In his first year at the helm of the program, interim head coach Maurice Joseph said his team is currently playing its best game and that the past few games have shown the squad’s true ability.
“The teams who typically are playing well towards the end of the year, those are the teams that go on runs, those are the teams that make some special things happen,” Joseph said Saturday. “This team has that kind of potential because they have grown together, they have been through some stuff. They have been through blowout wins, they have been through heart-wrenching losses, they have been through coming back from down-18 on the road, they have been through it all.”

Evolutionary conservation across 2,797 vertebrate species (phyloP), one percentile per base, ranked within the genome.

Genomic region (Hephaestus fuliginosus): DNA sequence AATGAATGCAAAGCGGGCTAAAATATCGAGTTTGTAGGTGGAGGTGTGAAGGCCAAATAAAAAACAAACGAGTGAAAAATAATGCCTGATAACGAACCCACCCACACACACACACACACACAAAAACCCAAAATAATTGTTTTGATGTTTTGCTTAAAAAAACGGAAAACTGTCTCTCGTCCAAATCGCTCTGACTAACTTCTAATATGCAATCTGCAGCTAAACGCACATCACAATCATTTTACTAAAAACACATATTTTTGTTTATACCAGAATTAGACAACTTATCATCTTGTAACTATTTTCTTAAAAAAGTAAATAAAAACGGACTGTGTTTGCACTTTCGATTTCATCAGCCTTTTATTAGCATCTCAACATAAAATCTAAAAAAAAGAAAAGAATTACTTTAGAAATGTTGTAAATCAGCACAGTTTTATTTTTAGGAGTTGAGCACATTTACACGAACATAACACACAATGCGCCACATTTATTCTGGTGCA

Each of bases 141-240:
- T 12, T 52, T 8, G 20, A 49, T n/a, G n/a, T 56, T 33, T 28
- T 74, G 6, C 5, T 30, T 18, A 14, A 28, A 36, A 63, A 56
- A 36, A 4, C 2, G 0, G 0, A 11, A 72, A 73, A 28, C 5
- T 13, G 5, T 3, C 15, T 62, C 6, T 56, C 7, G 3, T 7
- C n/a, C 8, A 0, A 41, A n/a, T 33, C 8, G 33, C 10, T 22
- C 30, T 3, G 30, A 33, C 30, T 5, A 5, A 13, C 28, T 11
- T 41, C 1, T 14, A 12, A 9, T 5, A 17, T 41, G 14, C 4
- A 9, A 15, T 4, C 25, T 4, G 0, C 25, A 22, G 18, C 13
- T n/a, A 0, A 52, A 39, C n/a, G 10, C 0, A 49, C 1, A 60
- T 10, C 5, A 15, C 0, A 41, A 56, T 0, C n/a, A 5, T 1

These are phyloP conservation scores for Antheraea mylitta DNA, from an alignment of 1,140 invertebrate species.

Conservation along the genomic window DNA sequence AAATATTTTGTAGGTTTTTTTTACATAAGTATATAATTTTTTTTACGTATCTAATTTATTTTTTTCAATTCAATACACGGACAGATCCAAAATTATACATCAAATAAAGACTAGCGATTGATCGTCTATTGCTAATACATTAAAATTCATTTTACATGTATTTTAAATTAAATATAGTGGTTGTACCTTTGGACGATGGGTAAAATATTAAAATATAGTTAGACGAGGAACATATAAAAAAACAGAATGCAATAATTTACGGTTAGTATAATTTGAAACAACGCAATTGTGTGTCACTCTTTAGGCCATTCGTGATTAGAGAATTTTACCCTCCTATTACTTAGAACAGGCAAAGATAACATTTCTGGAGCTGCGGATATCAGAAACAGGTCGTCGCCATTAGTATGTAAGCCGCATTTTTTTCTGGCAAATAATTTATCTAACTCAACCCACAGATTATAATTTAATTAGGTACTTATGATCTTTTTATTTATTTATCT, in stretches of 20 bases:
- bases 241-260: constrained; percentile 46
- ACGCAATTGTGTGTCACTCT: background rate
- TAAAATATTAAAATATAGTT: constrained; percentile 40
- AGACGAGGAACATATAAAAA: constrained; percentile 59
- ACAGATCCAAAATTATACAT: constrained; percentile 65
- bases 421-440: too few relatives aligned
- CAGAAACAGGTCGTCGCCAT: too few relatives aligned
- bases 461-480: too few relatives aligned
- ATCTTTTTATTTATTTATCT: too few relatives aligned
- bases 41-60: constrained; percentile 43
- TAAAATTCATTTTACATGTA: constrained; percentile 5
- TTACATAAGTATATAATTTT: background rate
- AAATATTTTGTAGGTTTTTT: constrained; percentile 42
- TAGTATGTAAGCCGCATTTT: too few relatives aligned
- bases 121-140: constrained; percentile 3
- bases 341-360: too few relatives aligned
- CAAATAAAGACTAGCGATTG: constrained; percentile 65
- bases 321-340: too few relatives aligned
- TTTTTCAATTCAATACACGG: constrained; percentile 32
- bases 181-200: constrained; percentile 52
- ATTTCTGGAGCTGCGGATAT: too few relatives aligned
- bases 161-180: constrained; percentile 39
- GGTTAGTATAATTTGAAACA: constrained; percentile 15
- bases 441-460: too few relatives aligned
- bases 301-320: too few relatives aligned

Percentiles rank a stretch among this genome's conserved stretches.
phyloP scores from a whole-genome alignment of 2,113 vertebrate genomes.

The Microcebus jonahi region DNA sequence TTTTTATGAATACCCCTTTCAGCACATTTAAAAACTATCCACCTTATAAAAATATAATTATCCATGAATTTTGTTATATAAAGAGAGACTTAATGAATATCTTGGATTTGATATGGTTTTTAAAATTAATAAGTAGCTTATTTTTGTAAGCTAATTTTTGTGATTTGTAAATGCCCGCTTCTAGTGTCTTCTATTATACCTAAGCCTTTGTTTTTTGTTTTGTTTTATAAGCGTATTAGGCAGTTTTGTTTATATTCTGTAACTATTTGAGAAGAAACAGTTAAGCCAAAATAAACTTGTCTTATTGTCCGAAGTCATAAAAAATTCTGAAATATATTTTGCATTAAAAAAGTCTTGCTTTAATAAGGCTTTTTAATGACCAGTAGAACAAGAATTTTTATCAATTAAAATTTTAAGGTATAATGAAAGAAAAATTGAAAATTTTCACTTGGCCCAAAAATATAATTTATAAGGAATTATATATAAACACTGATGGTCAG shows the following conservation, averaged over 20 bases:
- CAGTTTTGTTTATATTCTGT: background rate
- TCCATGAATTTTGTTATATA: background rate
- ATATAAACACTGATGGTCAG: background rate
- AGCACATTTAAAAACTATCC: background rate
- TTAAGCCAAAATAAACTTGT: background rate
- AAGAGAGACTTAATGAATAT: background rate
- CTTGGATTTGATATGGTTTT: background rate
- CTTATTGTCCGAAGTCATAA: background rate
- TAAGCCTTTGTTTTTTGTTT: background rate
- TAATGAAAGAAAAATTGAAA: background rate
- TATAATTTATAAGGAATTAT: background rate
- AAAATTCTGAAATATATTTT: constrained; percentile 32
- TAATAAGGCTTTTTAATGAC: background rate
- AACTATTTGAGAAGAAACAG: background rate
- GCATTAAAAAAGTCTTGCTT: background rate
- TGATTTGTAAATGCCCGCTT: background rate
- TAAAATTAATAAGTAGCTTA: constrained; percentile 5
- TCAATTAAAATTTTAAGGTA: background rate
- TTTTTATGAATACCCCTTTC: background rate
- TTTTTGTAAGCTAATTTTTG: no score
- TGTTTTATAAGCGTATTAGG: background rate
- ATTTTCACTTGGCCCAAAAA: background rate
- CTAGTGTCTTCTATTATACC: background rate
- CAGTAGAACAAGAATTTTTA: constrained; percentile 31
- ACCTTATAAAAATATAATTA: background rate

GW’s recent success has come with the emergence of a potent offense. Over the past four games, the Colonials have averaged 80 points per outing and shot over 47 percent during each game. Their top scorer, graduate student Tyler Cavanaugh, has averaged 23.3 points per game over that stretch, shooting nearly 60 percent from the field.
It’s a tall order, but here’s what the path to the program’s first conference title since 2007 might look like.
Second round (Thursday, March 9 at 8:30 p.m.): No. 11 Saint Louis or No. 14 Duquesne
By the nature of the bracket, this will likely be the lowest seed the Colonials play. But that is not to say that a win will be easy. GW has allowed five of its last six opponents to shoot a higher clip, all of which were above 40 percent from the floor.